Under the Charter of Rights and Freedoms, the Supreme Court of Canada has made a number of important decisions pertaining to union rights. What impact do these decisions have on management and unions?
Following the decisions made by the Supreme Court of Canada, it is highly likely that both the management and the unions will be affected in one way or another. For instance, the employees will demand an assurance that allows them to engage in various activities within the organization without experiencing any form of interference from the management. Considering the fact that such decisions can also increase the employees’ bargaining power, they should be ready to undergo some challenges. This is because their right to make a collective bargain or engage in an industrial strike is subject to the rules and regulations set by the legislators. Since the Charter on Rights and Freedoms does not accord the employees the right to picket, the management of the organization might limit the level of pickets together with other employee’s activities whereby the employees exercise their rights and freedom.
The decisions made by the Supreme Court of Canada might also force the management and the unions to make changes to retirement procedures. This implies that the management may decide to scrap off the retirement benefits or may increase the number of retirement age so that employees can remain in the organization for a long duration.
Reverse discrimination has, so far, not been a salient issue in Canada, especially since human rights legislation allows employers to use employment equity programs “to correct past wrongs”- that is, hire more protected groups, such as women, members of a visible minority and Aboriginal people, ideally to more accurately reflect the distribution of protected groups in the community in the makeup of the organization’s staff. Despite the legality of employment equity programs, the question has been raised as to whether it is ethical to choose a less qualified candidate over a better qualified one. Shouldn’t the “best” candidate get the job? Please comment.
Reverse Discrimination usually arises when the management of a given organization finds it appropriate to promote or recruit people who come from a disadvantaged group. This means that an employer may opt to recruit a less qualified person to fill a position within an organization. Although there may be highly qualified people available to fill the position, the employer may ignore such qualifications and consequently offer such opportunities to disadvantaged people. Despite the fact that several employment acts insist on equity during the recruiting process, I suppose it is prudent for the management of an organization to put other factors into consideration. Such factors should relate to the goals, targets, and objectives of the organization. It is only by recruiting the most suitable set of employees that an organization can manage to achieve its set goals and objectives. However, the management should be able to maintain the required level of standards when undertaking such processes. This means that management should exercise acts of fairness and eliminate any form of bias during the recruitment process. By doing so, the management finds it easy to address the issue of equality when hiring. It also accelerates the process of achieving the goals and objectives of the organization.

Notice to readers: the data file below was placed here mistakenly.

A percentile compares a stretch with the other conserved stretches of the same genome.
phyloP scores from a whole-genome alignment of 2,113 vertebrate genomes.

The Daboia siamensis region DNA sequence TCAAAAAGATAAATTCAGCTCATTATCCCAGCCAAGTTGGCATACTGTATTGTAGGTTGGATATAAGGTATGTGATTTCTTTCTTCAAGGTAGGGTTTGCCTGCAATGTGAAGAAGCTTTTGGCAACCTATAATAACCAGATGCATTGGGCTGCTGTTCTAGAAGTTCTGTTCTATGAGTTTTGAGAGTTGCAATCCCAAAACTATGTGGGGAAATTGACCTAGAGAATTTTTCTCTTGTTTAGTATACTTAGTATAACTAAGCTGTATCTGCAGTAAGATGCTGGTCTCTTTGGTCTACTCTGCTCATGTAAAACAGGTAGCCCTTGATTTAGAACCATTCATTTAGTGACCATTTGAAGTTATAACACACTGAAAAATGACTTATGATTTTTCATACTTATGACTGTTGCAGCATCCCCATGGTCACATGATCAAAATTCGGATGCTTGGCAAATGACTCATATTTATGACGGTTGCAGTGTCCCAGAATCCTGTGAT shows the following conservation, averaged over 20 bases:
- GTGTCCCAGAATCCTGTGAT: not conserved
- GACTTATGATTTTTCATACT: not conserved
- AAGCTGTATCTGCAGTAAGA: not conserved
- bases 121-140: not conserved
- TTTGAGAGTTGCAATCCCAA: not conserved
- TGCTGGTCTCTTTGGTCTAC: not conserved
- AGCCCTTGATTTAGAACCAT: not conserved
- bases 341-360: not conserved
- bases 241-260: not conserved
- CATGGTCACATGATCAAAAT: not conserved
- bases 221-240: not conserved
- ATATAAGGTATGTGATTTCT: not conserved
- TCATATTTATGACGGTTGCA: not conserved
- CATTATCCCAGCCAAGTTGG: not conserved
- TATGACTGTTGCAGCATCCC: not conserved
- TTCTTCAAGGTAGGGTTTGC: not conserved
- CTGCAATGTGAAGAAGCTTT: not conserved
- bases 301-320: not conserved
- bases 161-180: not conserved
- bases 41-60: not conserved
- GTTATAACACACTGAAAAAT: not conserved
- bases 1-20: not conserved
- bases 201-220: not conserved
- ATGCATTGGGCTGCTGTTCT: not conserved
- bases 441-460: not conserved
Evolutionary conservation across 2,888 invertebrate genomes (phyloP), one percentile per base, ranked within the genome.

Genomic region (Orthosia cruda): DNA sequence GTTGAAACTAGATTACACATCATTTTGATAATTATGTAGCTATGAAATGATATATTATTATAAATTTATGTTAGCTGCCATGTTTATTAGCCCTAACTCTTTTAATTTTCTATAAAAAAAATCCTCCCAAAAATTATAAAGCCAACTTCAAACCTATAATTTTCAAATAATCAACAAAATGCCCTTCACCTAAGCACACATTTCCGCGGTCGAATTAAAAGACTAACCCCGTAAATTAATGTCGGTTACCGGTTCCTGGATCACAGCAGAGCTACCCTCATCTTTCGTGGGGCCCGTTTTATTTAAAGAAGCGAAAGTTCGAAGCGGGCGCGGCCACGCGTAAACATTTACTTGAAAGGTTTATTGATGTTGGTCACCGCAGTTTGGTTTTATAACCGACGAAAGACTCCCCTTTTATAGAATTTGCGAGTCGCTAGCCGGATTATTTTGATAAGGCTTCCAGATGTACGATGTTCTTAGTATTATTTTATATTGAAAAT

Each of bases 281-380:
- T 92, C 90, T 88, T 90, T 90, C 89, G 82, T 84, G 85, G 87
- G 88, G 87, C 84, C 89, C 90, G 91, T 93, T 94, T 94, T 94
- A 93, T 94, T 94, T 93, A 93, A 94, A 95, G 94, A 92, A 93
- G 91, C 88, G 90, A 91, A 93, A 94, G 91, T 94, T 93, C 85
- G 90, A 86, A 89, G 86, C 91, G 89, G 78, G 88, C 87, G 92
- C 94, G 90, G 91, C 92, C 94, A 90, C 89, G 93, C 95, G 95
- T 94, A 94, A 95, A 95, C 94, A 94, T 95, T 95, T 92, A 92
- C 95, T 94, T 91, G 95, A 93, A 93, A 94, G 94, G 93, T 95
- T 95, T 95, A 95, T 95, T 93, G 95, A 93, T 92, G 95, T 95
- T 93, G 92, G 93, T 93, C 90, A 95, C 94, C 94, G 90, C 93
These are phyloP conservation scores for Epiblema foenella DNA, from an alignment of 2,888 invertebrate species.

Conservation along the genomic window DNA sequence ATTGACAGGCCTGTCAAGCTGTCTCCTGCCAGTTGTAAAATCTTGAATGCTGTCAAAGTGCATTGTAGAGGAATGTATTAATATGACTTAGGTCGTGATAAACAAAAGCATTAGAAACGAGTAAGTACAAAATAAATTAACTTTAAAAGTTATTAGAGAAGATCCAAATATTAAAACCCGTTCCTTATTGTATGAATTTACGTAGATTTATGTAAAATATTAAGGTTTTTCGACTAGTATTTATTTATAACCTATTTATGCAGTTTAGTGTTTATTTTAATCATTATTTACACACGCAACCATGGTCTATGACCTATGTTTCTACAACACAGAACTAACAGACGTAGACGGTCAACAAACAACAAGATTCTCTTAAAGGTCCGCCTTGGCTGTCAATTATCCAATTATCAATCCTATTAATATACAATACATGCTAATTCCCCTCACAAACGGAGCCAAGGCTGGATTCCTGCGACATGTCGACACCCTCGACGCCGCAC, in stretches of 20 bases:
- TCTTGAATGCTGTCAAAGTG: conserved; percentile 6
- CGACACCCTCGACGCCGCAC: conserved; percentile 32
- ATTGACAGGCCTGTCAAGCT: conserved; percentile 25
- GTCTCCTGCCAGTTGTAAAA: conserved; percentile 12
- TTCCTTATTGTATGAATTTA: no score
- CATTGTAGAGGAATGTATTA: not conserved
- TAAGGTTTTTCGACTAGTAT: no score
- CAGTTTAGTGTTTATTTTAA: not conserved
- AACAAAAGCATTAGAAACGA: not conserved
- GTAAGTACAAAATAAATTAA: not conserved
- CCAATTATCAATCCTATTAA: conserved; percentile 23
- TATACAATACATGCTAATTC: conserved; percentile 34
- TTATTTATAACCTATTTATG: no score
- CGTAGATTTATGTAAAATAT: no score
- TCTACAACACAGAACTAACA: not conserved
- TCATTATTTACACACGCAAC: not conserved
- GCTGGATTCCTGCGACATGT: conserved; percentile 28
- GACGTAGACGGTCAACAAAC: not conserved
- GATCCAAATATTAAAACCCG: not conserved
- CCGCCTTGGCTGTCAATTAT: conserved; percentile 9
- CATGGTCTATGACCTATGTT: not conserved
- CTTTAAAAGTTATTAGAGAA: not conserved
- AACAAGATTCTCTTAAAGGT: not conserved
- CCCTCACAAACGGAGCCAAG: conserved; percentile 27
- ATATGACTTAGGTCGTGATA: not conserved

Suppose your employer asks you, the human resource manager, to justify the relatively large recruiting budget that you have been historically assigned what arguments would you provide? What indices or measures will you provide to show that your recruitment is cost-effective?
As the human resource manager of the organization, the relatively large recruiting budget can be justified by the following reasons. To start with, the manager should understand that there is a need to recruit the most competent and able staff. In order to identify the right people to fill vacant positions, the selection process should be carried out in an effective way. This would require the assistance of recruiting experts who are specially trained to undertake the process. A large budget is therefore required to access the experts who will help identify people who have the required knowledge and skills. An inadequate recruiting budget is likely to limit the selection process and consequently, it might lead to the hiring of employees who are not well qualified. Examples of measures or indices that can be used to show the cost-effectiveness of the recruitment process include applicant ratios, cost per hire, cost offers, and hire quality.